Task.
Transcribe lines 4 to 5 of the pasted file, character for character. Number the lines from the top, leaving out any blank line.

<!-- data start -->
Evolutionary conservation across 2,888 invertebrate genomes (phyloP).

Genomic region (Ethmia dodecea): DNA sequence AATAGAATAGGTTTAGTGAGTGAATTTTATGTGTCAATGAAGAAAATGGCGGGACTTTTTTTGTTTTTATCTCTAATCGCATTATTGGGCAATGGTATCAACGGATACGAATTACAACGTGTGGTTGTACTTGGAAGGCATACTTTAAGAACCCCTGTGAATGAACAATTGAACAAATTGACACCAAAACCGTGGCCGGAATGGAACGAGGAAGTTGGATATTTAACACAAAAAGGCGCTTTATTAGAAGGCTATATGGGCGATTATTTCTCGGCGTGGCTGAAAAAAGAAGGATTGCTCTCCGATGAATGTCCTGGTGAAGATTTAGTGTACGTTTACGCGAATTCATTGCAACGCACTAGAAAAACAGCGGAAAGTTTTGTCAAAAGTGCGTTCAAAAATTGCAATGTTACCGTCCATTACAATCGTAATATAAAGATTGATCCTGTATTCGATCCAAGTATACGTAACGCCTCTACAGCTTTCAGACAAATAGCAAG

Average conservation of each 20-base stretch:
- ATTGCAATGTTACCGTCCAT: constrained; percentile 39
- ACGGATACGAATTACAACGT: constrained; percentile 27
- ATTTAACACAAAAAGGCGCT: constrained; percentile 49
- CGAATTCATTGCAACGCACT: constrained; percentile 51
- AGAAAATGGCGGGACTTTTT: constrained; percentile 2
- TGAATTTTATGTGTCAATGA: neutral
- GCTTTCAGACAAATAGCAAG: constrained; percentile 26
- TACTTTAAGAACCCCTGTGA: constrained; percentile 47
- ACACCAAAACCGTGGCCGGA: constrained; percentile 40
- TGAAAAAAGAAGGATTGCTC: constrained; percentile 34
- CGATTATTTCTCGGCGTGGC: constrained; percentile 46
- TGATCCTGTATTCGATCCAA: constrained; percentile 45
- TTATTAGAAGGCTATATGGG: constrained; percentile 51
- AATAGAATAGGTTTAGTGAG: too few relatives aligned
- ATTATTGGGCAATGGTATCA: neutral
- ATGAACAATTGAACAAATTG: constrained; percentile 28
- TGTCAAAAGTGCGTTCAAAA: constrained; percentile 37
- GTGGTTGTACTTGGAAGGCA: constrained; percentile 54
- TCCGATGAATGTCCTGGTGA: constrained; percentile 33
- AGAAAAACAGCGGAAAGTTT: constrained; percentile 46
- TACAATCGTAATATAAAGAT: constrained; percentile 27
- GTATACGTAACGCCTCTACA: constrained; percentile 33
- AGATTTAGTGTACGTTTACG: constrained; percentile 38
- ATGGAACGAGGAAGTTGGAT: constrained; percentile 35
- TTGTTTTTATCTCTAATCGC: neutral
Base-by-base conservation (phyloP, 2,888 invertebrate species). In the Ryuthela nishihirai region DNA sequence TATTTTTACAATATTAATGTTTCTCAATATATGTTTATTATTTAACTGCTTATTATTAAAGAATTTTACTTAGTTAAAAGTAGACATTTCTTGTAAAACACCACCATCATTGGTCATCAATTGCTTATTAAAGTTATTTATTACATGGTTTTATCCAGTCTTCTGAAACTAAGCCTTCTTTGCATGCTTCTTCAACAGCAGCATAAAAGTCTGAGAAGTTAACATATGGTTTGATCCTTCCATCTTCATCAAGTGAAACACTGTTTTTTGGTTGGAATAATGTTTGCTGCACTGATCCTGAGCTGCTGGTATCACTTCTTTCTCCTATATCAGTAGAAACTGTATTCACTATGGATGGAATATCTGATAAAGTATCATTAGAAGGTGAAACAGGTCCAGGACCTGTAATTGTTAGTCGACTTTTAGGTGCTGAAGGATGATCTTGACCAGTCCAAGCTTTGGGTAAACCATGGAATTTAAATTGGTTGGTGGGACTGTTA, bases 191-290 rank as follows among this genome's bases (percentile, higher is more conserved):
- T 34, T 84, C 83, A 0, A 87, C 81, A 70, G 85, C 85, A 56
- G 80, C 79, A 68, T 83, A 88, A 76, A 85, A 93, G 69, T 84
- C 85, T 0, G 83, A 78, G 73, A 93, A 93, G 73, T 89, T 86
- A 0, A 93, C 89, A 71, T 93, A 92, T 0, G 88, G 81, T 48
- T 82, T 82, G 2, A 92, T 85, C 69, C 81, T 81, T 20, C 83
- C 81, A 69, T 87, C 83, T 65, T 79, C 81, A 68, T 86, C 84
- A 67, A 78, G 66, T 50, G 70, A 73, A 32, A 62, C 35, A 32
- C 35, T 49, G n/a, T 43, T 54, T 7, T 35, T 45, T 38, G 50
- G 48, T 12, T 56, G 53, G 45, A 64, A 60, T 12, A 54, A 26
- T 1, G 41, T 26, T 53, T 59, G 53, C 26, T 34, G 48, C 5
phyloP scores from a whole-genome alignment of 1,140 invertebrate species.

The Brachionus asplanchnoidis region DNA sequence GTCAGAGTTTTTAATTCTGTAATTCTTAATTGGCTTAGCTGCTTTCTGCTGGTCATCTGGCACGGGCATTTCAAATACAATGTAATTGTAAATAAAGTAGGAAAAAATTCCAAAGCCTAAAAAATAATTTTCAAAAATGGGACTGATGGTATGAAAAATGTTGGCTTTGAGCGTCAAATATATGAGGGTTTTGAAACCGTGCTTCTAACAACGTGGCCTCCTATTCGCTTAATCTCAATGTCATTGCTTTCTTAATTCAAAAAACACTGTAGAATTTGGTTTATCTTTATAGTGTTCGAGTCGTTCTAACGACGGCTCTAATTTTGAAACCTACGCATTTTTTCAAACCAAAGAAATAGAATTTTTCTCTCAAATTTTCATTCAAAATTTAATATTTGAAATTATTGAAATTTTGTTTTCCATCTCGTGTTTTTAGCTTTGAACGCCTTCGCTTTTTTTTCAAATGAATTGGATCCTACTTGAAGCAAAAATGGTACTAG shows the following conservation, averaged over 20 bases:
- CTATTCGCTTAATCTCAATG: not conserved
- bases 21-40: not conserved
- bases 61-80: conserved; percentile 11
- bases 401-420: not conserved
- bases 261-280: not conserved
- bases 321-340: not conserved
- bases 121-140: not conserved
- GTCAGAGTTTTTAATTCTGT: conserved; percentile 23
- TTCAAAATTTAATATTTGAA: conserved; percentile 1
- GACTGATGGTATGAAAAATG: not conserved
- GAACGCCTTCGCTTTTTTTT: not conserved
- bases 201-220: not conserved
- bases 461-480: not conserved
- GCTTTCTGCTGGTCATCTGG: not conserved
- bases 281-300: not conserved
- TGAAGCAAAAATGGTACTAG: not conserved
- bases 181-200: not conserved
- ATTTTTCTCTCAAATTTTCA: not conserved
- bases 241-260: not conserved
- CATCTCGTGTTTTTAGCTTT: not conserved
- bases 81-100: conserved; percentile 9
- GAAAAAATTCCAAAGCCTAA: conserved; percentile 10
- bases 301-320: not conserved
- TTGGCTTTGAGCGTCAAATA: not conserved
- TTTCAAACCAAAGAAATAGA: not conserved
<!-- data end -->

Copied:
- ATTGCAATGTTACCGTCCAT: constrained; percentile 39
- ACGGATACGAATTACAACGT: constrained; percentile 27